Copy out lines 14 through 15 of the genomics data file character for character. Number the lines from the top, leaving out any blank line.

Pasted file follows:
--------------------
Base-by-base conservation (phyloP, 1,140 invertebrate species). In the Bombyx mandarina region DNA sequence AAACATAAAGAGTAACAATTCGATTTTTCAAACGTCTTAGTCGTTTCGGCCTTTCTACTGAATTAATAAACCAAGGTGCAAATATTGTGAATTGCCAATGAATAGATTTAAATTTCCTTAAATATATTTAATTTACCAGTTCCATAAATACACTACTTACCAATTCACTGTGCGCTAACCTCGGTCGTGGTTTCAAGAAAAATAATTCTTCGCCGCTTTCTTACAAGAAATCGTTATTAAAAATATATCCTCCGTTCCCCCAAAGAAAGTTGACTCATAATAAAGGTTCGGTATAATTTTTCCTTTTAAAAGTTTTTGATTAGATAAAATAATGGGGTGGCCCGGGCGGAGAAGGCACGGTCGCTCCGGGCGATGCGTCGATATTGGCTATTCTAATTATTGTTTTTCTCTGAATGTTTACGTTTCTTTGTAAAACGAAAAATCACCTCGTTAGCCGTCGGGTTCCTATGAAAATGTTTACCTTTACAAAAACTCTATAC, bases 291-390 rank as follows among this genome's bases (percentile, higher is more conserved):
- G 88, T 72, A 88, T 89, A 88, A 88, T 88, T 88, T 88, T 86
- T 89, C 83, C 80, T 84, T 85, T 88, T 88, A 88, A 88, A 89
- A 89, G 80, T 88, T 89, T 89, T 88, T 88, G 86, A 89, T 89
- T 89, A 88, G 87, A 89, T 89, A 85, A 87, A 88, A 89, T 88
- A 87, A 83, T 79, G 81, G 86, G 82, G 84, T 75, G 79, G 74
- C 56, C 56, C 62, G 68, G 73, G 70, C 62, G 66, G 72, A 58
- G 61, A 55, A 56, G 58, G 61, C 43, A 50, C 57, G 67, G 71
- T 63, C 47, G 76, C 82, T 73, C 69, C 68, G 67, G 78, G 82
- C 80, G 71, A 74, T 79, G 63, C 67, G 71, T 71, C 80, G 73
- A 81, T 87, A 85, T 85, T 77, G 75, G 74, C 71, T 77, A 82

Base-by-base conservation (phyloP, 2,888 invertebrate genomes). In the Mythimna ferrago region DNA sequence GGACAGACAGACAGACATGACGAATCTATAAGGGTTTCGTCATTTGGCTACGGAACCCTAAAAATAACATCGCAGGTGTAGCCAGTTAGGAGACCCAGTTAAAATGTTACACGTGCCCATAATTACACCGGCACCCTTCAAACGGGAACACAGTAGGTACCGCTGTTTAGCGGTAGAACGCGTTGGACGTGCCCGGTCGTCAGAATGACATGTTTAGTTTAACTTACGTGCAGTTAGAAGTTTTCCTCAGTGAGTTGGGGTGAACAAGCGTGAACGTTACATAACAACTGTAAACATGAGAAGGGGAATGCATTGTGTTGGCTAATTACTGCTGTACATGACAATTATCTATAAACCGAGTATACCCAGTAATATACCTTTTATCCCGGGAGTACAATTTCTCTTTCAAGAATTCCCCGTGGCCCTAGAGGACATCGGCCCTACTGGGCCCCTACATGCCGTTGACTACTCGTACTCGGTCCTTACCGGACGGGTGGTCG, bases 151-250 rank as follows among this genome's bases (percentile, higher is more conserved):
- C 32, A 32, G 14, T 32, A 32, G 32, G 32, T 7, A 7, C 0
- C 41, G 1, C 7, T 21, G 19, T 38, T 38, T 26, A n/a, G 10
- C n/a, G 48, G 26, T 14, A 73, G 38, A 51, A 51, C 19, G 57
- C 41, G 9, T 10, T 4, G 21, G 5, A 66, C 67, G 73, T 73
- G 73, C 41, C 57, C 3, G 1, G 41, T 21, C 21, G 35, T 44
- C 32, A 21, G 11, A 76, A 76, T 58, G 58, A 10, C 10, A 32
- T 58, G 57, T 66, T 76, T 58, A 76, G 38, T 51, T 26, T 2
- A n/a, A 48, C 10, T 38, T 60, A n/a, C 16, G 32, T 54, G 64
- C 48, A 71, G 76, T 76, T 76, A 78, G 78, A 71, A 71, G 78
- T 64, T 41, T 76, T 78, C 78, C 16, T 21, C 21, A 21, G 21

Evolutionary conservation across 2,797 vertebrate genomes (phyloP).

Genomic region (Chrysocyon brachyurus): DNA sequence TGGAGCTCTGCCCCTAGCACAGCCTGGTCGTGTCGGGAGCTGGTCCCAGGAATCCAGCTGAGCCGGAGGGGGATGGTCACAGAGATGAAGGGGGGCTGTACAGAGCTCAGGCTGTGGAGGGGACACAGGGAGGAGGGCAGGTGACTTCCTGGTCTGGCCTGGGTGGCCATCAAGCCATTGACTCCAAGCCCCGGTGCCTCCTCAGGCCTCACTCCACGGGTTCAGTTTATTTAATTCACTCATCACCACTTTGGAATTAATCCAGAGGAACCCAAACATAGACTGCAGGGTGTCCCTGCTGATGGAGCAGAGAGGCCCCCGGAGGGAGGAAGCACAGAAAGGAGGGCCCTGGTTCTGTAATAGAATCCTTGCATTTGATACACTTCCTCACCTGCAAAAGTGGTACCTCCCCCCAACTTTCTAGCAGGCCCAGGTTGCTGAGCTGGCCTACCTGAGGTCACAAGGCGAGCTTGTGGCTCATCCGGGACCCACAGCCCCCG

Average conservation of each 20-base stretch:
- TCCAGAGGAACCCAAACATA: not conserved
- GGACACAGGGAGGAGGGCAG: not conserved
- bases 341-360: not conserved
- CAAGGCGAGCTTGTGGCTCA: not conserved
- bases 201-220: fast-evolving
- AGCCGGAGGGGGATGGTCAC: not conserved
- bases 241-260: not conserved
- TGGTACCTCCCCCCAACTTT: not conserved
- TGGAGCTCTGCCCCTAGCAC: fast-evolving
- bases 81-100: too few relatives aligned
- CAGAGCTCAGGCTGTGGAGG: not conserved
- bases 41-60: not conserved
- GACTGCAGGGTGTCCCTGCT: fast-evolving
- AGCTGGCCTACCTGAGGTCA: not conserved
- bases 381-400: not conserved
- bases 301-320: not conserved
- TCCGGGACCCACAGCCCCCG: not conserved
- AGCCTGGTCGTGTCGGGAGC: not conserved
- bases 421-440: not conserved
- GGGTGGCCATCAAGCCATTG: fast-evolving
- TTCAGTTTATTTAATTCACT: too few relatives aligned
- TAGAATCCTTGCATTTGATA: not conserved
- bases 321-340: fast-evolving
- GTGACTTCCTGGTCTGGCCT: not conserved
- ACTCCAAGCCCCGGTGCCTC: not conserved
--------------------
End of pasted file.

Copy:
- C 41, G 1, C 7, T 21, G 19, T 38, T 38, T 26, A n/a, G 10
- C n/a, G 48, G 26, T 14, A 73, G 38, A 51, A 51, C 19, G 57